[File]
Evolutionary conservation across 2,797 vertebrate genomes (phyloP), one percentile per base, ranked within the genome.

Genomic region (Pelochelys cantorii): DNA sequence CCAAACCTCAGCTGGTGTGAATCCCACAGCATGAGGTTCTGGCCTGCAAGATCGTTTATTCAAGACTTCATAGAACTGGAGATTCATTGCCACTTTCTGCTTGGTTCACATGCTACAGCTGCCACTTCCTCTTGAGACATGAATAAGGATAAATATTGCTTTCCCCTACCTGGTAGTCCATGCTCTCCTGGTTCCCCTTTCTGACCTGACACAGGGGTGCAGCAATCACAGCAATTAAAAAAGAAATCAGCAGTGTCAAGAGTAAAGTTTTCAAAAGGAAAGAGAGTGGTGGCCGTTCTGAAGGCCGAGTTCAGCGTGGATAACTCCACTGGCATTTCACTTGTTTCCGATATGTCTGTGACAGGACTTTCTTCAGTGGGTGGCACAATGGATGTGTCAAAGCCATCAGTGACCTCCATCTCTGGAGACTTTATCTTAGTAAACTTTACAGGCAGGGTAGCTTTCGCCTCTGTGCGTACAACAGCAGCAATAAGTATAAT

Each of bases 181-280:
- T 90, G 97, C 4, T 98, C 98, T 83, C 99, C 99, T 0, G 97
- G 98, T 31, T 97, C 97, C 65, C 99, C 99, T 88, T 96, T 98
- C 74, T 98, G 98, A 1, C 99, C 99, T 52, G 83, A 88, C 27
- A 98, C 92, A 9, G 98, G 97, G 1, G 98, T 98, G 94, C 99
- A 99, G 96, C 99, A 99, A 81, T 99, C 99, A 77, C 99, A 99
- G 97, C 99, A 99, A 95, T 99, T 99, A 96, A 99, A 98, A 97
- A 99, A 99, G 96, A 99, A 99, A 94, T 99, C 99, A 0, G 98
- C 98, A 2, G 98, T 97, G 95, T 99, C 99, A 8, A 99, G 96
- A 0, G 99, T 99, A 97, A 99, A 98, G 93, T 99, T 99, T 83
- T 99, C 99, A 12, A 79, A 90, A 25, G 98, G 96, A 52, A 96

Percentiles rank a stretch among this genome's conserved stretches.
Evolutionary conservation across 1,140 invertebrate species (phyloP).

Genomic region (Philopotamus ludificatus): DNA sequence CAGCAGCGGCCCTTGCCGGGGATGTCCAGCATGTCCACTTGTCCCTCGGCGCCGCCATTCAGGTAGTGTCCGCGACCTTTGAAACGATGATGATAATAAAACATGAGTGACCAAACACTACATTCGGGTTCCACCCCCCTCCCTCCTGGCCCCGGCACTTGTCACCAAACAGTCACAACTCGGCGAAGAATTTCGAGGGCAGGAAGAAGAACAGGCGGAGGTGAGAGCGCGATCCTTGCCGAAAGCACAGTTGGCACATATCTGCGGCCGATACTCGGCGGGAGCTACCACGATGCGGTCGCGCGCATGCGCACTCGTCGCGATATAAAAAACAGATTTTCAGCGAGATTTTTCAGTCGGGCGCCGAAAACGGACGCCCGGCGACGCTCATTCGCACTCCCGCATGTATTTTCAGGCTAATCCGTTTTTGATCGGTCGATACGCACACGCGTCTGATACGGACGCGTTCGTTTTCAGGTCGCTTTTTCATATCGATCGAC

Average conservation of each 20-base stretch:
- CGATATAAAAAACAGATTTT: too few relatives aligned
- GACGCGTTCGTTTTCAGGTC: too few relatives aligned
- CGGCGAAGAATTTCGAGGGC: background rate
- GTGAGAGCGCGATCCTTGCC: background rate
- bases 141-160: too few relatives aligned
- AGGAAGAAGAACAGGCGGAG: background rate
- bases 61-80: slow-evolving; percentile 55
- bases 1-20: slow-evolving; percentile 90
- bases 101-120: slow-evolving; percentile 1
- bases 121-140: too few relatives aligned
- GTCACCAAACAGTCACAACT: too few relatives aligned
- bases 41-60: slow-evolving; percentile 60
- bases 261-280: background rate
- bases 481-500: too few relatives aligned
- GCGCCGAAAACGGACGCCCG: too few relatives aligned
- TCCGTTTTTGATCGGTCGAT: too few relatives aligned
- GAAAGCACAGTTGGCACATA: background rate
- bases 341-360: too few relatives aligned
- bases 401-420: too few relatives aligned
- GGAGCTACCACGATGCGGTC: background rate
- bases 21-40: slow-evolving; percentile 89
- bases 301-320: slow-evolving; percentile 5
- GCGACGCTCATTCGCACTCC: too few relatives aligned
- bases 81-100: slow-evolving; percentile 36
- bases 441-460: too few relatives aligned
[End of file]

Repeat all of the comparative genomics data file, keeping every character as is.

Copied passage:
Evolutionary conservation across 2,797 vertebrate genomes (phyloP), one percentile per base, ranked within the genome.

Genomic region (Pelochelys cantorii): DNA sequence CCAAACCTCAGCTGGTGTGAATCCCACAGCATGAGGTTCTGGCCTGCAAGATCGTTTATTCAAGACTTCATAGAACTGGAGATTCATTGCCACTTTCTGCTTGGTTCACATGCTACAGCTGCCACTTCCTCTTGAGACATGAATAAGGATAAATATTGCTTTCCCCTACCTGGTAGTCCATGCTCTCCTGGTTCCCCTTTCTGACCTGACACAGGGGTGCAGCAATCACAGCAATTAAAAAAGAAATCAGCAGTGTCAAGAGTAAAGTTTTCAAAAGGAAAGAGAGTGGTGGCCGTTCTGAAGGCCGAGTTCAGCGTGGATAACTCCACTGGCATTTCACTTGTTTCCGATATGTCTGTGACAGGACTTTCTTCAGTGGGTGGCACAATGGATGTGTCAAAGCCATCAGTGACCTCCATCTCTGGAGACTTTATCTTAGTAAACTTTACAGGCAGGGTAGCTTTCGCCTCTGTGCGTACAACAGCAGCAATAAGTATAAT

Each of bases 181-280:
- T 90, G 97, C 4, T 98, C 98, T 83, C 99, C 99, T 0, G 97
- G 98, T 31, T 97, C 97, C 65, C 99, C 99, T 88, T 96, T 98
- C 74, T 98, G 98, A 1, C 99, C 99, T 52, G 83, A 88, C 27
- A 98, C 92, A 9, G 98, G 97, G 1, G 98, T 98, G 94, C 99
- A 99, G 96, C 99, A 99, A 81, T 99, C 99, A 77, C 99, A 99
- G 97, C 99, A 99, A 95, T 99, T 99, A 96, A 99, A 98, A 97
- A 99, A 99, G 96, A 99, A 99, A 94, T 99, C 99, A 0, G 98
- C 98, A 2, G 98, T 97, G 95, T 99, C 99, A 8, A 99, G 96
- A 0, G 99, T 99, A 97, A 99, A 98, G 93, T 99, T 99, T 83
- T 99, C 99, A 12, A 79, A 90, A 25, G 98, G 96, A 52, A 96

Percentiles rank a stretch among this genome's conserved stretches.
Evolutionary conservation across 1,140 invertebrate species (phyloP).

Genomic region (Philopotamus ludificatus): DNA sequence CAGCAGCGGCCCTTGCCGGGGATGTCCAGCATGTCCACTTGTCCCTCGGCGCCGCCATTCAGGTAGTGTCCGCGACCTTTGAAACGATGATGATAATAAAACATGAGTGACCAAACACTACATTCGGGTTCCACCCCCCTCCCTCCTGGCCCCGGCACTTGTCACCAAACAGTCACAACTCGGCGAAGAATTTCGAGGGCAGGAAGAAGAACAGGCGGAGGTGAGAGCGCGATCCTTGCCGAAAGCACAGTTGGCACATATCTGCGGCCGATACTCGGCGGGAGCTACCACGATGCGGTCGCGCGCATGCGCACTCGTCGCGATATAAAAAACAGATTTTCAGCGAGATTTTTCAGTCGGGCGCCGAAAACGGACGCCCGGCGACGCTCATTCGCACTCCCGCATGTATTTTCAGGCTAATCCGTTTTTGATCGGTCGATACGCACACGCGTCTGATACGGACGCGTTCGTTTTCAGGTCGCTTTTTCATATCGATCGAC

Average conservation of each 20-base stretch:
- CGATATAAAAAACAGATTTT: too few relatives aligned
- GACGCGTTCGTTTTCAGGTC: too few relatives aligned
- CGGCGAAGAATTTCGAGGGC: background rate
- GTGAGAGCGCGATCCTTGCC: background rate
- bases 141-160: too few relatives aligned
- AGGAAGAAGAACAGGCGGAG: background rate
- bases 61-80: slow-evolving; percentile 55
- bases 1-20: slow-evolving; percentile 90
- bases 101-120: slow-evolving; percentile 1
- bases 121-140: too few relatives aligned
- GTCACCAAACAGTCACAACT: too few relatives aligned
- bases 41-60: slow-evolving; percentile 60
- bases 261-280: background rate
- bases 481-500: too few relatives aligned
- GCGCCGAAAACGGACGCCCG: too few relatives aligned
- TCCGTTTTTGATCGGTCGAT: too few relatives aligned
- GAAAGCACAGTTGGCACATA: background rate
- bases 341-360: too few relatives aligned
- bases 401-420: too few relatives aligned
- GGAGCTACCACGATGCGGTC: background rate
- bases 21-40: slow-evolving; percentile 89
- bases 301-320: slow-evolving; percentile 5
- GCGACGCTCATTCGCACTCC: too few relatives aligned
- bases 81-100: slow-evolving; percentile 36
- bases 441-460: too few relatives aligned